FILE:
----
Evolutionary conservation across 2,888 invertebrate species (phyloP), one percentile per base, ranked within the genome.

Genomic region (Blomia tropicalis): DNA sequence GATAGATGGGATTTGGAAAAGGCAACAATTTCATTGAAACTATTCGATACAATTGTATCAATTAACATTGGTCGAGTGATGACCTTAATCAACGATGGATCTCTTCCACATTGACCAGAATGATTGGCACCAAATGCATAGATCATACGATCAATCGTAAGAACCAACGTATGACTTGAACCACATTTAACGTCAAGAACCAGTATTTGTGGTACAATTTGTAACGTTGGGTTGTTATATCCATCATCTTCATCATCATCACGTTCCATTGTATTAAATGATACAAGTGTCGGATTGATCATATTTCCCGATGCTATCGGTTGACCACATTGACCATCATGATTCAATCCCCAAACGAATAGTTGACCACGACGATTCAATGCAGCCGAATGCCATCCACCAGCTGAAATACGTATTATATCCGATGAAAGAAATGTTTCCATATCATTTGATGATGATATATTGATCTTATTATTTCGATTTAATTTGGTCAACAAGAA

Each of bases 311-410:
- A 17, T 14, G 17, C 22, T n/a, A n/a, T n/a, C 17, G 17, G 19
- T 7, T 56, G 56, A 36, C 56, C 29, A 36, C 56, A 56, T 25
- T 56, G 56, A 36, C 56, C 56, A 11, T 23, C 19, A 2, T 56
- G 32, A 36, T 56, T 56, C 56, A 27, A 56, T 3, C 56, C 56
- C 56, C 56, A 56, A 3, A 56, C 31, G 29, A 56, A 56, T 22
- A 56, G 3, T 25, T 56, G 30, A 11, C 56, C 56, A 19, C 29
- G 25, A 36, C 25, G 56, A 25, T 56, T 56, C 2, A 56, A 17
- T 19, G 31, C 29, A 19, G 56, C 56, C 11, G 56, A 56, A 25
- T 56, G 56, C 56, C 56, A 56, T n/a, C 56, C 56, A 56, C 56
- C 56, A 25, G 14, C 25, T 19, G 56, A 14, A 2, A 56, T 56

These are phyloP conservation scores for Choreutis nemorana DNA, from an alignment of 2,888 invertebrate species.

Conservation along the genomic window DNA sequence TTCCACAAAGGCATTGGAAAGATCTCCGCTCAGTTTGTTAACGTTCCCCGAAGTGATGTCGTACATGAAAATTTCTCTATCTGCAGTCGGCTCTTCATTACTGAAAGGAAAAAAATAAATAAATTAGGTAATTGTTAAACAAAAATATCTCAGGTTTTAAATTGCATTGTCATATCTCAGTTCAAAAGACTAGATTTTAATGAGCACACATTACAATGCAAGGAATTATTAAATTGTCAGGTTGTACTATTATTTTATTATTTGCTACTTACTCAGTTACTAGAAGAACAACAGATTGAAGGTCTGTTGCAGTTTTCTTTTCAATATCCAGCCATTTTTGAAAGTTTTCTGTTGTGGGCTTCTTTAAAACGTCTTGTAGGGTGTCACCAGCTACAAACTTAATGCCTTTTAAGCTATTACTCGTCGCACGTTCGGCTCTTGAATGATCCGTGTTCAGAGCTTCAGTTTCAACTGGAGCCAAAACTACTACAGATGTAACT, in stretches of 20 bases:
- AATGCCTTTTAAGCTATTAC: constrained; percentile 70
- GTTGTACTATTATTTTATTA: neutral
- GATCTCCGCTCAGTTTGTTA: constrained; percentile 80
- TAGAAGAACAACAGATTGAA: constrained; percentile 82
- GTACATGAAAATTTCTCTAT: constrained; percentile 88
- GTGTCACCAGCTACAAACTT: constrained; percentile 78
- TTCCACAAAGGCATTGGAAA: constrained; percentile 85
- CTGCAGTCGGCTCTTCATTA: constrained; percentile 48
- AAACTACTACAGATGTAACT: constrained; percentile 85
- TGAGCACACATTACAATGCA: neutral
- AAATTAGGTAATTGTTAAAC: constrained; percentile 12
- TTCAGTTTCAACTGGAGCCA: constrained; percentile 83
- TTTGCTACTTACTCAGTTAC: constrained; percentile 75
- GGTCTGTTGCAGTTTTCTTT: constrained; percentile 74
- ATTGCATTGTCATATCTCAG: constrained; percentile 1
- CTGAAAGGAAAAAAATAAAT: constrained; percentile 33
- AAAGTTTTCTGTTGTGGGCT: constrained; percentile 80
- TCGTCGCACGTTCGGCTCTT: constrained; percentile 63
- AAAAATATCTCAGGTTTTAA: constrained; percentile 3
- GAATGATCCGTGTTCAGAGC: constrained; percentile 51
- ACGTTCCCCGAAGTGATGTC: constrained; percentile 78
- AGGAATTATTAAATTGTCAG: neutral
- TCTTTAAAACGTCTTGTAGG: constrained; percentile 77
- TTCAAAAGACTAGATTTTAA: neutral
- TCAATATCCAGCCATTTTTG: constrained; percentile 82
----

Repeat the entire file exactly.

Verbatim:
Evolutionary conservation across 2,888 invertebrate species (phyloP), one percentile per base, ranked within the genome.

Genomic region (Blomia tropicalis): DNA sequence GATAGATGGGATTTGGAAAAGGCAACAATTTCATTGAAACTATTCGATACAATTGTATCAATTAACATTGGTCGAGTGATGACCTTAATCAACGATGGATCTCTTCCACATTGACCAGAATGATTGGCACCAAATGCATAGATCATACGATCAATCGTAAGAACCAACGTATGACTTGAACCACATTTAACGTCAAGAACCAGTATTTGTGGTACAATTTGTAACGTTGGGTTGTTATATCCATCATCTTCATCATCATCACGTTCCATTGTATTAAATGATACAAGTGTCGGATTGATCATATTTCCCGATGCTATCGGTTGACCACATTGACCATCATGATTCAATCCCCAAACGAATAGTTGACCACGACGATTCAATGCAGCCGAATGCCATCCACCAGCTGAAATACGTATTATATCCGATGAAAGAAATGTTTCCATATCATTTGATGATGATATATTGATCTTATTATTTCGATTTAATTTGGTCAACAAGAA

Each of bases 311-410:
- A 17, T 14, G 17, C 22, T n/a, A n/a, T n/a, C 17, G 17, G 19
- T 7, T 56, G 56, A 36, C 56, C 29, A 36, C 56, A 56, T 25
- T 56, G 56, A 36, C 56, C 56, A 11, T 23, C 19, A 2, T 56
- G 32, A 36, T 56, T 56, C 56, A 27, A 56, T 3, C 56, C 56
- C 56, C 56, A 56, A 3, A 56, C 31, G 29, A 56, A 56, T 22
- A 56, G 3, T 25, T 56, G 30, A 11, C 56, C 56, A 19, C 29
- G 25, A 36, C 25, G 56, A 25, T 56, T 56, C 2, A 56, A 17
- T 19, G 31, C 29, A 19, G 56, C 56, C 11, G 56, A 56, A 25
- T 56, G 56, C 56, C 56, A 56, T n/a, C 56, C 56, A 56, C 56
- C 56, A 25, G 14, C 25, T 19, G 56, A 14, A 2, A 56, T 56

These are phyloP conservation scores for Choreutis nemorana DNA, from an alignment of 2,888 invertebrate species.

Conservation along the genomic window DNA sequence TTCCACAAAGGCATTGGAAAGATCTCCGCTCAGTTTGTTAACGTTCCCCGAAGTGATGTCGTACATGAAAATTTCTCTATCTGCAGTCGGCTCTTCATTACTGAAAGGAAAAAAATAAATAAATTAGGTAATTGTTAAACAAAAATATCTCAGGTTTTAAATTGCATTGTCATATCTCAGTTCAAAAGACTAGATTTTAATGAGCACACATTACAATGCAAGGAATTATTAAATTGTCAGGTTGTACTATTATTTTATTATTTGCTACTTACTCAGTTACTAGAAGAACAACAGATTGAAGGTCTGTTGCAGTTTTCTTTTCAATATCCAGCCATTTTTGAAAGTTTTCTGTTGTGGGCTTCTTTAAAACGTCTTGTAGGGTGTCACCAGCTACAAACTTAATGCCTTTTAAGCTATTACTCGTCGCACGTTCGGCTCTTGAATGATCCGTGTTCAGAGCTTCAGTTTCAACTGGAGCCAAAACTACTACAGATGTAACT, in stretches of 20 bases:
- AATGCCTTTTAAGCTATTAC: constrained; percentile 70
- GTTGTACTATTATTTTATTA: neutral
- GATCTCCGCTCAGTTTGTTA: constrained; percentile 80
- TAGAAGAACAACAGATTGAA: constrained; percentile 82
- GTACATGAAAATTTCTCTAT: constrained; percentile 88
- GTGTCACCAGCTACAAACTT: constrained; percentile 78
- TTCCACAAAGGCATTGGAAA: constrained; percentile 85
- CTGCAGTCGGCTCTTCATTA: constrained; percentile 48
- AAACTACTACAGATGTAACT: constrained; percentile 85
- TGAGCACACATTACAATGCA: neutral
- AAATTAGGTAATTGTTAAAC: constrained; percentile 12
- TTCAGTTTCAACTGGAGCCA: constrained; percentile 83
- TTTGCTACTTACTCAGTTAC: constrained; percentile 75
- GGTCTGTTGCAGTTTTCTTT: constrained; percentile 74
- ATTGCATTGTCATATCTCAG: constrained; percentile 1
- CTGAAAGGAAAAAAATAAAT: constrained; percentile 33
- AAAGTTTTCTGTTGTGGGCT: constrained; percentile 80
- TCGTCGCACGTTCGGCTCTT: constrained; percentile 63
- AAAAATATCTCAGGTTTTAA: constrained; percentile 3
- GAATGATCCGTGTTCAGAGC: constrained; percentile 51
- ACGTTCCCCGAAGTGATGTC: constrained; percentile 78
- AGGAATTATTAAATTGTCAG: neutral
- TCTTTAAAACGTCTTGTAGG: constrained; percentile 77
- TTCAAAAGACTAGATTTTAA: neutral
- TCAATATCCAGCCATTTTTG: constrained; percentile 82